Five NWT MLAs have urged the territorial government and Union of Northern Workers (UNW) to “actively resume the mediation process” as collective bargaining enters a fourth year.
Yellowknife MLAs Julie Green, Kevin O’Reilly, Kieron Testart, and Cory Vanthuyne signed Wednesday’s open letter, as did Nahendeh MLA Shane Thompson.
“The GNWT and Union of Northern Workers have a long history of successful bargaining. However, we are concerned that the current lull in the talks impacts family life and the economy,” the five wrote.
“Many residents and businesses have expressed their desire to members for a swift resolution of the impasse. We have informed the Minister of Finance of this feedback from constituents.
“We understand that both parties are under a great deal of pressure to reach a fair collective agreement. As difficult as this is across the Northwest Territories, the consequences of failure should also serve as strong incentive to bargain in good faith.”
Cabin Radio understands the union and territorial government have already committed to resuming mediation with a second round of talks. A date early in the new year was anticipated, but the process relies as much on the calendar of mediator Vince Ready, whose services are in demand, as it does on the two parties’ enthusiasm for a settlement.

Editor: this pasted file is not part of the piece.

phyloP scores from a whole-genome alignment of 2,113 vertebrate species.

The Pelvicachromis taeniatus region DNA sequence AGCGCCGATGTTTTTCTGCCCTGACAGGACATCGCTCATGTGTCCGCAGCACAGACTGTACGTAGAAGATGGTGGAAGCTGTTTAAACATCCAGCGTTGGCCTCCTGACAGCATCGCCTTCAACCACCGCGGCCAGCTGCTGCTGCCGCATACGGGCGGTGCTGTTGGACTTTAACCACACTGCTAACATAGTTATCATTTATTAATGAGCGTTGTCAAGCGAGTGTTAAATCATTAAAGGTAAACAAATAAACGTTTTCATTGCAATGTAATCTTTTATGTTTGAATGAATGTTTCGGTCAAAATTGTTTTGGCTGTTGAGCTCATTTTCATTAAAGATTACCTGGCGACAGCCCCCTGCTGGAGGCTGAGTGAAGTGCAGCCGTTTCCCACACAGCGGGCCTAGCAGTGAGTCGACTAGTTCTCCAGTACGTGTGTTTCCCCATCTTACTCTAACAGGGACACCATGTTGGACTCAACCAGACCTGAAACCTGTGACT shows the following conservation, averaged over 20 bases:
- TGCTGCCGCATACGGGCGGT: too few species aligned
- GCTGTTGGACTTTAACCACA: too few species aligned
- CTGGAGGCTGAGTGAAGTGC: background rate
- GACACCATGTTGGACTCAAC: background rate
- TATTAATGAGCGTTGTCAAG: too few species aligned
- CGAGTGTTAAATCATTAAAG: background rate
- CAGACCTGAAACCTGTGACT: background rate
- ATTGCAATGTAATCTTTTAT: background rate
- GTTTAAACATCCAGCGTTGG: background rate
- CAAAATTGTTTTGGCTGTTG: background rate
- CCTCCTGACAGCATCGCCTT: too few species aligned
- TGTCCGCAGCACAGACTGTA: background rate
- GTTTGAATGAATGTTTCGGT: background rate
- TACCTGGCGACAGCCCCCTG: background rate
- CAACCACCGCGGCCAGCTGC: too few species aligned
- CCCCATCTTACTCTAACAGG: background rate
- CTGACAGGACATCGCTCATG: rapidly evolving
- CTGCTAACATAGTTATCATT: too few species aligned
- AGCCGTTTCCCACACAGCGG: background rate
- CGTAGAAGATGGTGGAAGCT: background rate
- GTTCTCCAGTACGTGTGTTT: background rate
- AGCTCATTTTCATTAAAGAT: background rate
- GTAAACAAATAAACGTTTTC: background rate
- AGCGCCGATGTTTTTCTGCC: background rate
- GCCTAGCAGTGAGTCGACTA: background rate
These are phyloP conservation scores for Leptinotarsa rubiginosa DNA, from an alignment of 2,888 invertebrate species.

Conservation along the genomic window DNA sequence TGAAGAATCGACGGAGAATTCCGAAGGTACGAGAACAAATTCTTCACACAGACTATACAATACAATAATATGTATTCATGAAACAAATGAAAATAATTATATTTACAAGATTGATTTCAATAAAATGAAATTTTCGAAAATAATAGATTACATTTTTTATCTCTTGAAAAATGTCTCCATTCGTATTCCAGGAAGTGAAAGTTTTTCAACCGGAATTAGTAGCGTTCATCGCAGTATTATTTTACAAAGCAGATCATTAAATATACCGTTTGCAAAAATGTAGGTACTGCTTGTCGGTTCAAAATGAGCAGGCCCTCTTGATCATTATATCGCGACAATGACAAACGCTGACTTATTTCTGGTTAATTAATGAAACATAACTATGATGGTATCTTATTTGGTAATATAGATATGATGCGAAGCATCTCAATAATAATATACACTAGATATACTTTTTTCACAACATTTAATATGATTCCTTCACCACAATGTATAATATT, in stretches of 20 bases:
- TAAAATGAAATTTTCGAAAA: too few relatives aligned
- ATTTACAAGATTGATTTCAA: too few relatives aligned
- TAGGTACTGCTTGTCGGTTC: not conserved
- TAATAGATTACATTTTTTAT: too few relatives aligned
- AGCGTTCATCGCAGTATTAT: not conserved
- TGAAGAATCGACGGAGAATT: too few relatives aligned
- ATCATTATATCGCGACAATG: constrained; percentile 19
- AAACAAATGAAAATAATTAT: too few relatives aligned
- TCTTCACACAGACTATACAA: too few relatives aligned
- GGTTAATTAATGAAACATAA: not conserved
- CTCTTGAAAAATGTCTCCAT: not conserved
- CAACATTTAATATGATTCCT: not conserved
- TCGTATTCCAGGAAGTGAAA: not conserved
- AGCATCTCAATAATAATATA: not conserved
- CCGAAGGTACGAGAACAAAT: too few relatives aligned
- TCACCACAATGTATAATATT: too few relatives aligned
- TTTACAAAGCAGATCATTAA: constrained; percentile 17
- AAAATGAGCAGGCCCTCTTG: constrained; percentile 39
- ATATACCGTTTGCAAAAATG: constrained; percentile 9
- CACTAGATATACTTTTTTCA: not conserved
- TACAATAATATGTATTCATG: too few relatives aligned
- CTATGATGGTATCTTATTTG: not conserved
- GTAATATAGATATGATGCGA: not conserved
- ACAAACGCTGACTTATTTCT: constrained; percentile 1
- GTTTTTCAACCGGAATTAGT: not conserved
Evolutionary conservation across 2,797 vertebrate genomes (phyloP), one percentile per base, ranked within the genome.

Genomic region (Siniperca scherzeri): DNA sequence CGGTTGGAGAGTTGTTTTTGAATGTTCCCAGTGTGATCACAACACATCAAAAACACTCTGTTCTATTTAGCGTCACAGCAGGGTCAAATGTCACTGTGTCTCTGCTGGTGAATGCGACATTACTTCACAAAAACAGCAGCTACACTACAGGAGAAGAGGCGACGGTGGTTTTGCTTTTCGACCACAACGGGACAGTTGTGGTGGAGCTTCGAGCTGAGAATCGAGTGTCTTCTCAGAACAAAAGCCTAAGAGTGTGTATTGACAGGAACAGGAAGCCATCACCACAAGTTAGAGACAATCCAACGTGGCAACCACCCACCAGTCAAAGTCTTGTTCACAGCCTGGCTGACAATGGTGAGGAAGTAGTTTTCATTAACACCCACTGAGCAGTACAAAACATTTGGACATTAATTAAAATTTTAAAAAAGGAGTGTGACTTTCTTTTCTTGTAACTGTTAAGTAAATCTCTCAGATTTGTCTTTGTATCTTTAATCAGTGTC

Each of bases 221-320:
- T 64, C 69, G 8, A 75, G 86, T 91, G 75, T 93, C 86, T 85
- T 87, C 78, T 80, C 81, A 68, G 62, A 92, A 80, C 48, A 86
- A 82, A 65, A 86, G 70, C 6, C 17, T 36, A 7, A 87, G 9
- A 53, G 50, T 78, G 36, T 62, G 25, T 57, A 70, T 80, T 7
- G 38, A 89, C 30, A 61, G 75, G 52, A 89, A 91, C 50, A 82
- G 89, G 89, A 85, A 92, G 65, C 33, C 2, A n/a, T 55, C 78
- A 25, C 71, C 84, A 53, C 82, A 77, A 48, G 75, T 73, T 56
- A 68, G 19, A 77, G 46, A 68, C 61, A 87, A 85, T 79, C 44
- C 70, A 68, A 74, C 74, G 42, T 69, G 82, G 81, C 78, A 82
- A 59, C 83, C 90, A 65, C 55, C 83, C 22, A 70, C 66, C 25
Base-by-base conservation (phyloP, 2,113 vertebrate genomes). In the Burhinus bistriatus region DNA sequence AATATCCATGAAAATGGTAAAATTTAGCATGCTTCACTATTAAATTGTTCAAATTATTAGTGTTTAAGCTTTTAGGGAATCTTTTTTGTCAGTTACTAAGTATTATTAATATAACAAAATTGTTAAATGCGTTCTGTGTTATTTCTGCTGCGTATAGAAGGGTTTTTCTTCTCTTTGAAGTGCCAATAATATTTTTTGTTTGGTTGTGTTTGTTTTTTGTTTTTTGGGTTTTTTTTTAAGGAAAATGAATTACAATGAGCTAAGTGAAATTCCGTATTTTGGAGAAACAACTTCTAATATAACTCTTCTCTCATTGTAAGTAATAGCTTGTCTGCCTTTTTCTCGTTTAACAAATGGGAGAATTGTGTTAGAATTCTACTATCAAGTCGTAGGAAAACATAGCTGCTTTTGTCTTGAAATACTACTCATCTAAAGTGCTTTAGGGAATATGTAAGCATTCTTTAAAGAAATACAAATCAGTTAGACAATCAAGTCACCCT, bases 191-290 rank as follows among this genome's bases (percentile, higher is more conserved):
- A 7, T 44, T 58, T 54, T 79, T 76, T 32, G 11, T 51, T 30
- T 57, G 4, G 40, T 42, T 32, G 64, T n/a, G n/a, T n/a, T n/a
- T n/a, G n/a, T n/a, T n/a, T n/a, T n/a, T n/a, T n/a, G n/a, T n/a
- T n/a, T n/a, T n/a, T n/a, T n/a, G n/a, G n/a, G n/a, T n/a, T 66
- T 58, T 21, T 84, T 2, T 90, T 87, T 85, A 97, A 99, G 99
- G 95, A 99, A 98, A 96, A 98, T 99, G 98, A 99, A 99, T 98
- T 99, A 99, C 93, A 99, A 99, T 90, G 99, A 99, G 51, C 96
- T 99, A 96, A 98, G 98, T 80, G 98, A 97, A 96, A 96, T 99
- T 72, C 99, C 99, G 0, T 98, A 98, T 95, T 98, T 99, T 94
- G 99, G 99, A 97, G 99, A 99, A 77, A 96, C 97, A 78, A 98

Clarifying the letter’s intent, Green – the MLA for Yellowknife Centre – said she hoped it would speed up the “existing processes” through which the union and territory were working.
The politicians’ comments come a week after union members staged a “practice picket” outside a Yellowknife power plant owned by the NWT Power Corporation.
Staff at the corporation, which is controlled by the territorial government, are also represented by the union as a separate bargaining unit.
The UINW’s collective bargaining on three fronts – the territorial government, the power corporation, and Hay River’s health authority – has stalled for years and, more recently, edged closer toward strike action.
MLAs allowed a two-year freeze on their own pay to expire earlier this year, meaning their salaries have resumed tracking the territory’s increasing cost of living.
The resumption of those increases came at an awkward time, with GNWT collective bargaining primarily held up by the issue of salary increases for some 4,000 territorial government staff.
The territorial government says it does not possess the cash needed to grant what would now be a series of backdated three-percent year-on-year increases, as requested by the union – a request projected by some to cost more than $100 million in additional salary, for which the territory has not budgeted.
While cost-of-living increases to fewer than 20 MLAs’ salaries require expenditure several orders of magnitude smaller, union members have questioned the territorial government’s stance given the willingness of MLAs to resume their own pay hikes.
Last week, two participants interviewed by Cabin Radio at the UNW’s “practice picket” specifically raised the issue of MLAs’ pay increases as one reason why they felt obliged to support the union’s action.